Tuesday, May 06, 2008

Andreï Tarkovsky - "Stalker," 1979

Somehow I got through multiple years of film school without ever having seen a Tarkovsky film. It is my dark secret that I have unburdened upon you today. The good old Netflix database recommended I rent Stalker post-haste, based on my likes and dislikes. The Netflix database has been pretty spot on for the past few years, so I went ahead and obeyed its subtle command.

Stalker should be seen in a very dark theater, surrounded by slack-jawed, half-asleep film fanatics, to allow the meditative, textured decay to wash over you. Only in this atmosphere could we possibly hope to absorb such a dream-like, philosophical treatise on metaphysical faith and man-made disaster. Although predating Chernobyl by several years, Stalker is clearly about the aftermath of life in a frightening, poisoned environment. And tragically, it probably killed a lot of the crew, including Tarkovsky, who filmed much of the story's mythical "Zone" within a chemical spill, which is visible in some of the river scenes.

I saw Stalker in my bedroom on my tiny TV set. It was late and I was impatient. C'mon--hurry up!, I kept yelping in my head. I can't sit through these long takes of dialogue. I started fast-forwarding all the talking scenes to get to the visuals only. Super slow-paced; slow zooms; slow zoom-outs--a 70s staple of art film, and I tend to like slow-paced, 70s-era art films. Puddles, rain, drips, rot; Stalker is a feast of urban decay. Did he build these sets?, I wondered (no--they were existing abandoned buildings--among them a power plant and a chemical factory). They're fantastically lit, shot and scored. The Stalker leads a writer and a scientist to a forbidden "Zone" where there exists a room that grants wishes. But does it? I really couldn't get through it all but...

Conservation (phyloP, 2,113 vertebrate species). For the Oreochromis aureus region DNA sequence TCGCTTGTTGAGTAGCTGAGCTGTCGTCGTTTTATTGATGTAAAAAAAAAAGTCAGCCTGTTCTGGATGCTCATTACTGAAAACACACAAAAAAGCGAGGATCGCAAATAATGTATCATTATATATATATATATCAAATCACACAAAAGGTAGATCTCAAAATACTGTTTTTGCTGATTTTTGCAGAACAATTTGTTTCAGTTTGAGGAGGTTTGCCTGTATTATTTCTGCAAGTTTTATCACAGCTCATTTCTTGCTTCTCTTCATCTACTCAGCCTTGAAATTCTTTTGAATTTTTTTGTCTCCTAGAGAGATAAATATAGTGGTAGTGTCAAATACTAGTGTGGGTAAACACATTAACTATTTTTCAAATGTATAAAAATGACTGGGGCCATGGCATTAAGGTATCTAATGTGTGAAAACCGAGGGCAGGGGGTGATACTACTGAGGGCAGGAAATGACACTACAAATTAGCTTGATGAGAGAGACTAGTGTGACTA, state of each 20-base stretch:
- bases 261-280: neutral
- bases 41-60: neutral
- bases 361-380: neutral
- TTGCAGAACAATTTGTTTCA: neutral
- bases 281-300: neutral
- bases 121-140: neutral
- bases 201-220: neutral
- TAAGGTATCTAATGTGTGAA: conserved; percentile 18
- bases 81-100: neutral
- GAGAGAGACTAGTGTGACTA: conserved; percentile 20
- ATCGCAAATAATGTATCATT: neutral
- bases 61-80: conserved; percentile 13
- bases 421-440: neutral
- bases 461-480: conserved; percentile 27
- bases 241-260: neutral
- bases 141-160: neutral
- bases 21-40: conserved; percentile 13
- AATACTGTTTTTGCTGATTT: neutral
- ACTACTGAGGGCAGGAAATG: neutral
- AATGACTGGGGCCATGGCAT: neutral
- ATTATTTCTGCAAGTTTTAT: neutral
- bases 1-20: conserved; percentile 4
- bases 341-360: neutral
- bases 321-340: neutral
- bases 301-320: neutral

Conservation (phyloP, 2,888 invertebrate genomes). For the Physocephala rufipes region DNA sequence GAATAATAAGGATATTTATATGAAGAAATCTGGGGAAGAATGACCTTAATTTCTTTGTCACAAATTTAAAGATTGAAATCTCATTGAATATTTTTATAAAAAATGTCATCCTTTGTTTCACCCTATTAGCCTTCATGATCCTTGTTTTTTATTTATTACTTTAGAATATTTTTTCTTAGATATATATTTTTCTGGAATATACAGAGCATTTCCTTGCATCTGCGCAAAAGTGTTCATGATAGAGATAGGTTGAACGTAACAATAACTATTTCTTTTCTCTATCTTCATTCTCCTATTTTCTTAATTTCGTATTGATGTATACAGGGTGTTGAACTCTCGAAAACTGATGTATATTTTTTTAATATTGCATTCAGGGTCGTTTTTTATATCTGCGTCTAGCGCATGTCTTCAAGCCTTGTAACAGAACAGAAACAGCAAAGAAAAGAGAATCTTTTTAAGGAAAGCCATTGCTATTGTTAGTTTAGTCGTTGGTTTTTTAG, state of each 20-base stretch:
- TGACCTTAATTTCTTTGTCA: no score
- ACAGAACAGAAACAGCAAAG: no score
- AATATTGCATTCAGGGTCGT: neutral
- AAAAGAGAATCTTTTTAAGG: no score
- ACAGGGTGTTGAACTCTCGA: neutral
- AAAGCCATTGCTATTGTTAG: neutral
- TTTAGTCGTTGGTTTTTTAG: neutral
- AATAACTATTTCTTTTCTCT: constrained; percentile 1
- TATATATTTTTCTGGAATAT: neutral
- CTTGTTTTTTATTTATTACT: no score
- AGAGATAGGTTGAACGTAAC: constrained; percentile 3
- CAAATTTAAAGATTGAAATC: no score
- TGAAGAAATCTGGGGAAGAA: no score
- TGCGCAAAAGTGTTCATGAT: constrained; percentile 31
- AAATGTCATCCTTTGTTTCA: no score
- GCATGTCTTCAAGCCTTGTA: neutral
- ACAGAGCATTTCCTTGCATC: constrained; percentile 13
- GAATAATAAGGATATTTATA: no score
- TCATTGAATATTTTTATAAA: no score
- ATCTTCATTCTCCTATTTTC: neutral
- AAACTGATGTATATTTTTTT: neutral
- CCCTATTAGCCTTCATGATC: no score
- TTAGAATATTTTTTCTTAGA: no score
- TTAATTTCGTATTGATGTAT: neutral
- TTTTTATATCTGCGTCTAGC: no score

...the next day, I couldn't get Stalker out of my head. The incredibly dark, shadowy textures kept haunting my visions. Shopping for 15%-off lawn furniture at K-Mart (STALKER). Loading the car with groceries in the Winco parking lot (STALKER). Making Jackson his four-thousandth bowl of pasta with parmesan for dinner (STALKER). Obviously Andreï Tarkovsky has got my number. So I loaded the film into the computer and made a lot of gorgeous stills. I'll try to keep the number down here but now I love this film and I'm going to get more of his work and watch it on the bigger TV, if not in a theater, some day.


Stalker film stills














My favorite scene from Stalker. It's sub-titled in Romanian, but you'll get the idea (or not--I still haven't quite, but I think that's the point).

The Netflix database continues to watch my back. Today the site announced: Because you enjoyed: Seven Samurai, The Third Man, and This Is Spinal Tap; we think you'll enjoy: Wallace & Gromit: Three Amazing Adventures. I'm sure they're right. Soon we won't need humans to recommend our film choices.

3 comments:

Lars Patrik Stigsson said...

stumbled upon this. nice pics. love the film...

JB Bruno said...

Good post. Funny how some films stay with you after you had dismissed them. Did you ever go back and follow it from beginning to end without the fast forward?

Miss Lisa said...

I'm waiting for some excellent rep theater in the area puts it on the big screen. It really doesn't resonate as well on TV, but still, it continues to linger in my mind. It provides the imagery to our collective anxiety dream about the environment and health issues we can't completely control.